Asking for a Friend

Carlos is the better Uncle you never had.


Q:

I am thinking of living alone next year. I am able to afford a few places for next year so money is not the biggest problem. I am just a very social person and I like to be around people. But I also like my alone time. I just don’t know if I’d be happy living alone but I don’t have anyone I know well enough to live with. I guess asking for pros and cons from someone who has lived alone.


A:

We are the same person! I think I’m a fairly social person but have also lived alone for the last two years, which for me, has been a great experience. Living alone is nice because you don’t have to worry about potential roommate conflicts or space issues if you live on campus. However, since I haven’t lived with someone in the last two years, I’ve gotten a bit more disorganized and messy when it comes to maintaining a clean room. It can also get a little lonely but I suppose it also makes having friends over a little easier. Personally, I think you can still be a social person and be around people but still live alone.


Q:

Greetings, Carlos! Just inquiring for a fellow companion— How does a female such as myself flirt with the male gender? Thanks!


A:

Flirting is such a strange concept and there is no real way to flirt with someone you may like, but I would start out with a smile or a compliment. Try getting to know this person more so you can give them meaningful compliments and have interesting conversations (and so you know your flirting will be worth the time). Just remember to make sure the person you are flirting with feels comfortable if you do decide to flirt with them.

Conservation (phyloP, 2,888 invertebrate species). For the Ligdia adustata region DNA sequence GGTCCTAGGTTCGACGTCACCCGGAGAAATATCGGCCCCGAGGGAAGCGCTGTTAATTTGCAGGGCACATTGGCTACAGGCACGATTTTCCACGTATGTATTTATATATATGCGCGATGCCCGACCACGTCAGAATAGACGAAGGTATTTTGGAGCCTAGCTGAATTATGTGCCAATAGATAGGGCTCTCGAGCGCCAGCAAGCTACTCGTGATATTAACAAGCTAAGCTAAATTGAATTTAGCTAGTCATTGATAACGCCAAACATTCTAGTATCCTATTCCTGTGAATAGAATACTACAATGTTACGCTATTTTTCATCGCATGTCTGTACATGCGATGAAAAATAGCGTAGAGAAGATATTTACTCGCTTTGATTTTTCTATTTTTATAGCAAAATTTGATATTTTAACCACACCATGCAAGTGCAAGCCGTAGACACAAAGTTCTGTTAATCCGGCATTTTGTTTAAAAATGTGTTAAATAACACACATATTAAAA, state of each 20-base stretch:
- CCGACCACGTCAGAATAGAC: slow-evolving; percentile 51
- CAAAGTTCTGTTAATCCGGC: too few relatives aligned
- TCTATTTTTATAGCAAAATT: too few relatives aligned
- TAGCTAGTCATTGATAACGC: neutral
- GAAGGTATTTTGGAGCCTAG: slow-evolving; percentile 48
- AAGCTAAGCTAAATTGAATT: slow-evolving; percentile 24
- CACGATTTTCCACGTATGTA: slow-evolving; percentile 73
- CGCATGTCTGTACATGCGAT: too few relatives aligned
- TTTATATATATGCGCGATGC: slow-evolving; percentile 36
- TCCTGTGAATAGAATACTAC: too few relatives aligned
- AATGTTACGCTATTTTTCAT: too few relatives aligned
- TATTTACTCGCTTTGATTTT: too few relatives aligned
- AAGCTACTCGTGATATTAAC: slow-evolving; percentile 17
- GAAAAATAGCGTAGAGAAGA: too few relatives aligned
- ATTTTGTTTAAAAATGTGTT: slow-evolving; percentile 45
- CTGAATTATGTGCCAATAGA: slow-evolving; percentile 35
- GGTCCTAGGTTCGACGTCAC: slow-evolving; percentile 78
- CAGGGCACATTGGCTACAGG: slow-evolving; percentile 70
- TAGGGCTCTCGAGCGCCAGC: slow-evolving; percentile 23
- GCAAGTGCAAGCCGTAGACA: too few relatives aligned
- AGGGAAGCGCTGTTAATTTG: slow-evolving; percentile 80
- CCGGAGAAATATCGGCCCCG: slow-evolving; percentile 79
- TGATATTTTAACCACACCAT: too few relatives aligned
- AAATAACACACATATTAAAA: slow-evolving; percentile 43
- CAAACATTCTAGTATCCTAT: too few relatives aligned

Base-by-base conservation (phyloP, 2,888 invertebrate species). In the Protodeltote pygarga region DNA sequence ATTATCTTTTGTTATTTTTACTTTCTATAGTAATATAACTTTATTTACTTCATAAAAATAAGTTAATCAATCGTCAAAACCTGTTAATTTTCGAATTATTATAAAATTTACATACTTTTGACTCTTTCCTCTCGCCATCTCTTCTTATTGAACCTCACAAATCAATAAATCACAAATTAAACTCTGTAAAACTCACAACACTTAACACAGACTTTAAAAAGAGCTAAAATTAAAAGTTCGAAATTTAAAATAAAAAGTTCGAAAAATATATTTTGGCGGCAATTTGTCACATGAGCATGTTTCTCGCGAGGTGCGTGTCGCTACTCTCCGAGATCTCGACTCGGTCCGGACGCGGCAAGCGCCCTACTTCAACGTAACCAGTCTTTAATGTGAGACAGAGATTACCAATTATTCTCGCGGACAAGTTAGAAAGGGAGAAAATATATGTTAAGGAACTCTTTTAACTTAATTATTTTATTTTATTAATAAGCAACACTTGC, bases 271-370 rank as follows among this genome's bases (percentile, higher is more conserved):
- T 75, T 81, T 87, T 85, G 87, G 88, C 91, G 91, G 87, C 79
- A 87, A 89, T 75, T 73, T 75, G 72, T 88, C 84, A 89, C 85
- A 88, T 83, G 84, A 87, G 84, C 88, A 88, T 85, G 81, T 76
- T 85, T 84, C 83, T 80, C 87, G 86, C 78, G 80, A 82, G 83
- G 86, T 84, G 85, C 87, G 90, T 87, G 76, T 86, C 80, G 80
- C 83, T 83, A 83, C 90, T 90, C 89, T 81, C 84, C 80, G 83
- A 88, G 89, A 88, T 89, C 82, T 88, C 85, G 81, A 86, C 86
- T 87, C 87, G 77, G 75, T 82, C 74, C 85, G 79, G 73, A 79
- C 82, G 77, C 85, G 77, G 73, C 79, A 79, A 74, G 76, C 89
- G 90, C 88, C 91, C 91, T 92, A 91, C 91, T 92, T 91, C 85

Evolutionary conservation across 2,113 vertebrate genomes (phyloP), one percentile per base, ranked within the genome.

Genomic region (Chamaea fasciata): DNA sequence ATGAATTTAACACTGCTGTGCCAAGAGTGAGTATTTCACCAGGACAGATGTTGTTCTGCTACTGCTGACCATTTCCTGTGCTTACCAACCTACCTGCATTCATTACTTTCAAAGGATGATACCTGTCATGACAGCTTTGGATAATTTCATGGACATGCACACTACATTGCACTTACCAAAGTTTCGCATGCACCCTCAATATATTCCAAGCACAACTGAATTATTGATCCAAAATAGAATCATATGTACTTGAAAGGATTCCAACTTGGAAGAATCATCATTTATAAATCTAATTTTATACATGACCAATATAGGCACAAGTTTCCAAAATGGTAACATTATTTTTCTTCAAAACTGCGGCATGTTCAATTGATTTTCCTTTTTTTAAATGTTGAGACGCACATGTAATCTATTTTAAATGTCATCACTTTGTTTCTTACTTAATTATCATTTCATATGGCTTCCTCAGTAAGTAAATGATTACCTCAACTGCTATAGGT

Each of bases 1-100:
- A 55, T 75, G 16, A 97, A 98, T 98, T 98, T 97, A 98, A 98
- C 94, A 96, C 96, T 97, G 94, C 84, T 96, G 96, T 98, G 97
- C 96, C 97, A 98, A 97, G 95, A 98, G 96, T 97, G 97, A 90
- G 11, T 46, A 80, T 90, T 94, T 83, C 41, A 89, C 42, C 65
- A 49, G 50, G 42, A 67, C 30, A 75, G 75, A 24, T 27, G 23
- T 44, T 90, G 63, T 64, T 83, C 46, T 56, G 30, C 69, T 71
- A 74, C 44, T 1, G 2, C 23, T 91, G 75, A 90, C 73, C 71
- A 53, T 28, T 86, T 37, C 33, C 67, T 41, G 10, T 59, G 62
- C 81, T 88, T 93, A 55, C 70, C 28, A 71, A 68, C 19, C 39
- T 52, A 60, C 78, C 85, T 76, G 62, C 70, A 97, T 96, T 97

Q:

Uncle Carlos, What do you do if you superglue your fingers together? This is an actual reality. Please help. Love, a stuck SU student.


A:

Try using acetone! Ask your friends to help you out so you don’t spread the superglue around and make it worse. Be careful next time!

XOXO Uncle Carlos

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The Spectator editorial board consists of Jenna Ramsey, Tess Riski, Christopher Salsbury, Nick Turner, Bill Goldstein, Shelby Barnes, Cameron Peters, and Mandy Rusch. Signed commentaries reflect the opinions of the authors and not necessarily those of the Spectator. The views expressed in these editorials are not necessarily the views of Seattle University.


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